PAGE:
1. Yupster | | #9

        As a note, "lazy air" e.g. low velocity isn't a problem in ducts in conditioned spaces. Lower velocity just means lower friction rate and less noise.

        1. jrpritchard | | #10

          Sorry should have clarified what I meant there While I typically agree with lower velocity is ok - most panned joist spaces are close to 14x14 and are trying to carry back as little as 100 CFM. The velocity is off the charts on the low end probably less than 50 feet per minute. During cooling mode the main purpose of a return is to bring humid air back to the air handling unit and I prefer to not have ‘lazy’ humid air traveling through a chase made of organic material.

          1. Yupster | | #13

            I can appreciate your concern but I don't think it matters. The wood joists are going to be exposed to the same amount of humidity in the air, regardless of what velocity the air is travelling. To the best of my knowledge low velocity doesn't increase absorption.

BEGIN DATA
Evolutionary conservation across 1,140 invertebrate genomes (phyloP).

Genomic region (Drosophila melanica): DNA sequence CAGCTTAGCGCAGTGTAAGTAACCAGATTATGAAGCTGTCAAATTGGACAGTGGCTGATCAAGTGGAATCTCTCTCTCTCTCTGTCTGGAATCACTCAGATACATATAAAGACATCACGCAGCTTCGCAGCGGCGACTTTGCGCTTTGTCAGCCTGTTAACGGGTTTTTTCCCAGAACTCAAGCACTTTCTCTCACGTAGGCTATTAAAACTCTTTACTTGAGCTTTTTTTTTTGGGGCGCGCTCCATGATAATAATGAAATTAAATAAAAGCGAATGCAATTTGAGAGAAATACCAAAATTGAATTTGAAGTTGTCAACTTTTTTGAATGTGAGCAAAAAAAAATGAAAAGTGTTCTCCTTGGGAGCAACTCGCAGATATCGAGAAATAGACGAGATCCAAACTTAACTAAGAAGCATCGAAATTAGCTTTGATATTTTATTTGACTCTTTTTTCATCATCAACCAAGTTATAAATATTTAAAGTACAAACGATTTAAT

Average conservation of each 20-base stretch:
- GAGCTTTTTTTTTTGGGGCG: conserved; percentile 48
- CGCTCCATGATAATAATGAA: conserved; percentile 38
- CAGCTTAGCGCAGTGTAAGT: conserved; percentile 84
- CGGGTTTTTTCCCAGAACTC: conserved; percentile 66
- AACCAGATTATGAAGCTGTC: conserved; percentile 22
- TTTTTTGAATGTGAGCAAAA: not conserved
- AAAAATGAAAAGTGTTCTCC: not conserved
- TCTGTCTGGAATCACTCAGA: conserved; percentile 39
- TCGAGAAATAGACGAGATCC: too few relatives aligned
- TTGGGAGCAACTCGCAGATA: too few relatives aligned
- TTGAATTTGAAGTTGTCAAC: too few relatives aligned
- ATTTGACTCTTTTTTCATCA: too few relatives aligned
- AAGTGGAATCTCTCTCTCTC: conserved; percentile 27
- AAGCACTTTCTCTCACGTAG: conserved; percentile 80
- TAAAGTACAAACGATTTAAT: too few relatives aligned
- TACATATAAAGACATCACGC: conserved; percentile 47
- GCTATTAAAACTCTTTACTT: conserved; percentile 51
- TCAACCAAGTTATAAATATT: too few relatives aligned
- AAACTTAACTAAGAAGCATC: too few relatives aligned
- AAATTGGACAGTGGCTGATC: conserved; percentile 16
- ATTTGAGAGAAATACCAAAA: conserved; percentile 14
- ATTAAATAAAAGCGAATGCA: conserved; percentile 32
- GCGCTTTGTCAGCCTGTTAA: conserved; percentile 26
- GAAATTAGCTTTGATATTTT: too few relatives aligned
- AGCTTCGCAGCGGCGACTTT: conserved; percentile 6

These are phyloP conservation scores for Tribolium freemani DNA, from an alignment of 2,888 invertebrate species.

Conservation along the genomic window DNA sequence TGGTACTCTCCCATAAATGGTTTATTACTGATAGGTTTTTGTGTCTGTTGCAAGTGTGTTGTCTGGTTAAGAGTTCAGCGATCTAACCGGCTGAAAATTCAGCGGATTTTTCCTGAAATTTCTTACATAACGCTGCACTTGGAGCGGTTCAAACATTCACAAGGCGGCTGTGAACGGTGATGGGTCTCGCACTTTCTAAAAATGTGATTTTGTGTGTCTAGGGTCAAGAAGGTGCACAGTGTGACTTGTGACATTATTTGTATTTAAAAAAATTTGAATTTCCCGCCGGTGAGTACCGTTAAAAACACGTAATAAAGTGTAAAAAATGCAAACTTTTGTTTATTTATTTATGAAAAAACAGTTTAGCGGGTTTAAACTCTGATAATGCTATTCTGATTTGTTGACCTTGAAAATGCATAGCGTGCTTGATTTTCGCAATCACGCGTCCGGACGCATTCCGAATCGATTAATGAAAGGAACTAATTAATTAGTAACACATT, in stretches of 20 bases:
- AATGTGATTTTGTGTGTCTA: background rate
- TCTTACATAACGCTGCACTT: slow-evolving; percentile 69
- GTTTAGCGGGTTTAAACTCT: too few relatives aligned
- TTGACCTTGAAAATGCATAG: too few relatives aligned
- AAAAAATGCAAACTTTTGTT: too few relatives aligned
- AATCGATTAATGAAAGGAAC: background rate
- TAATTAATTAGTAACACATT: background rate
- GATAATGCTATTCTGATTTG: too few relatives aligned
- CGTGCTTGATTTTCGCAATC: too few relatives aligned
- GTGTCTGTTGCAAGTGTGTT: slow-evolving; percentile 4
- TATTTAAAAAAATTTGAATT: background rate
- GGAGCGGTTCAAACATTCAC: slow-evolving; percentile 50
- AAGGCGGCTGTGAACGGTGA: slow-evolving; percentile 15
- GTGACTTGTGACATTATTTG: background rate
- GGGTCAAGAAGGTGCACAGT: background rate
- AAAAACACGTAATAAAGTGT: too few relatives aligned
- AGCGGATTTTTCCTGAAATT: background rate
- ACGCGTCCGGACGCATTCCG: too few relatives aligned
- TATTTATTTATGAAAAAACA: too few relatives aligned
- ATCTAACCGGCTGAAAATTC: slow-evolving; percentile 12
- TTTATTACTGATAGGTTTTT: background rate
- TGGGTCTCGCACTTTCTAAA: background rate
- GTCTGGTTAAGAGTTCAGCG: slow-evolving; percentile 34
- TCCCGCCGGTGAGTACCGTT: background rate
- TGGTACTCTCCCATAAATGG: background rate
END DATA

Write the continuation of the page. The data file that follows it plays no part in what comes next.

2. airfix | | #11


        Thanks again. I appreciate the rant. It has been a struggle at every stage of this building process to get the subs to know that I'm willing to spend more in order to get a robust design and installation. However the subs being used are conditioned to "this is the way we always do it" so when I come along and question why and want to make changes some (not all) give me pushback.

        It's good to know the right way to do it and then I can make decisions about what I'm willing to accept and what I'm willing to pay for.

        At the end of the day it might not be done exactly how I would want it, but if I keep on top of the processes hopefully I can make improvements in some areas and I'll end up with a "pretty good" home, better than most not as good as some.


    2. GBA Editor
      Martin Holladay | | #7

      Note that the 2009 IRC, Section M1602.2, requires that "Joints of duct systems shall be made substantially airtight by means of tapes, mastics, gasketing, or other approved closure system." Note also that the supply and return duct systems must meet duct leakage test requirements -- even when panned joists are used for returns.

      More information here:

      "Open Spaces as Return-Air Options - Code Notes"

      "Perhaps the Worst HVAC Duct Idea Ever — The Panned Joist Return"

      1. airfix | | #12

        Great resources martin. Thanks.

Log in or create an account to post an answer.


Recent Questions and Replies

  • |
  • |
  • |
  • |